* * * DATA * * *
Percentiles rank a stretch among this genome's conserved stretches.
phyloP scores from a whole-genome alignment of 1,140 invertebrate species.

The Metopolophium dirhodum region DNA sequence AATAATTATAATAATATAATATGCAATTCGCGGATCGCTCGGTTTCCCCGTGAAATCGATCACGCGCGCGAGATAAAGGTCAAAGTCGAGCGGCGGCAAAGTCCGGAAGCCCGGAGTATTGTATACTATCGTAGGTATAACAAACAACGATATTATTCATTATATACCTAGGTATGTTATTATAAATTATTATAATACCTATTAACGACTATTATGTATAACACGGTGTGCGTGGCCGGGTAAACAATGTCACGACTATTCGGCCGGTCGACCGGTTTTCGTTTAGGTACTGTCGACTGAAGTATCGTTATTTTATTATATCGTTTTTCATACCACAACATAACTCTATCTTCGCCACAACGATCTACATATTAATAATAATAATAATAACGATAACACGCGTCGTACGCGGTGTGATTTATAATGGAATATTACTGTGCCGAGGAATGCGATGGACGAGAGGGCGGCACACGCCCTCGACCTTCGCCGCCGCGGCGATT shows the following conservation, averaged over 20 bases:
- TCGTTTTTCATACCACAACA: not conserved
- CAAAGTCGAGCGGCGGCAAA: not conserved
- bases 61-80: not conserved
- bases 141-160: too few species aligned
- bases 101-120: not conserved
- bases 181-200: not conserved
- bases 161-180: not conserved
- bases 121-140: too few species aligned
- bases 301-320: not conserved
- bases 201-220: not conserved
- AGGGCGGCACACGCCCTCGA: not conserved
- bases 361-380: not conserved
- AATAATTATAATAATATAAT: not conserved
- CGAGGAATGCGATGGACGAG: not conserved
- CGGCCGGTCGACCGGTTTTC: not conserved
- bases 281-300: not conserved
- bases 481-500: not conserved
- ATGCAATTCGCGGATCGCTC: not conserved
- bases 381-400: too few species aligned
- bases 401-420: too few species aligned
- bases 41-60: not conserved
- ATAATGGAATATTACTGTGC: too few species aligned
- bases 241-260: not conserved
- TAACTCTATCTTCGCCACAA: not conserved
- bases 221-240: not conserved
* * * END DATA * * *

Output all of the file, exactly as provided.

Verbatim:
Percentiles rank a stretch among this genome's conserved stretches.
phyloP scores from a whole-genome alignment of 1,140 invertebrate species.

The Metopolophium dirhodum region DNA sequence AATAATTATAATAATATAATATGCAATTCGCGGATCGCTCGGTTTCCCCGTGAAATCGATCACGCGCGCGAGATAAAGGTCAAAGTCGAGCGGCGGCAAAGTCCGGAAGCCCGGAGTATTGTATACTATCGTAGGTATAACAAACAACGATATTATTCATTATATACCTAGGTATGTTATTATAAATTATTATAATACCTATTAACGACTATTATGTATAACACGGTGTGCGTGGCCGGGTAAACAATGTCACGACTATTCGGCCGGTCGACCGGTTTTCGTTTAGGTACTGTCGACTGAAGTATCGTTATTTTATTATATCGTTTTTCATACCACAACATAACTCTATCTTCGCCACAACGATCTACATATTAATAATAATAATAATAACGATAACACGCGTCGTACGCGGTGTGATTTATAATGGAATATTACTGTGCCGAGGAATGCGATGGACGAGAGGGCGGCACACGCCCTCGACCTTCGCCGCCGCGGCGATT shows the following conservation, averaged over 20 bases:
- TCGTTTTTCATACCACAACA: not conserved
- CAAAGTCGAGCGGCGGCAAA: not conserved
- bases 61-80: not conserved
- bases 141-160: too few species aligned
- bases 101-120: not conserved
- bases 181-200: not conserved
- bases 161-180: not conserved
- bases 121-140: too few species aligned
- bases 301-320: not conserved
- bases 201-220: not conserved
- AGGGCGGCACACGCCCTCGA: not conserved
- bases 361-380: not conserved
- AATAATTATAATAATATAAT: not conserved
- CGAGGAATGCGATGGACGAG: not conserved
- CGGCCGGTCGACCGGTTTTC: not conserved
- bases 281-300: not conserved
- bases 481-500: not conserved
- ATGCAATTCGCGGATCGCTC: not conserved
- bases 381-400: too few species aligned
- bases 401-420: too few species aligned
- bases 41-60: not conserved
- ATAATGGAATATTACTGTGC: too few species aligned
- bases 241-260: not conserved
- TAACTCTATCTTCGCCACAA: not conserved
- bases 221-240: not conserved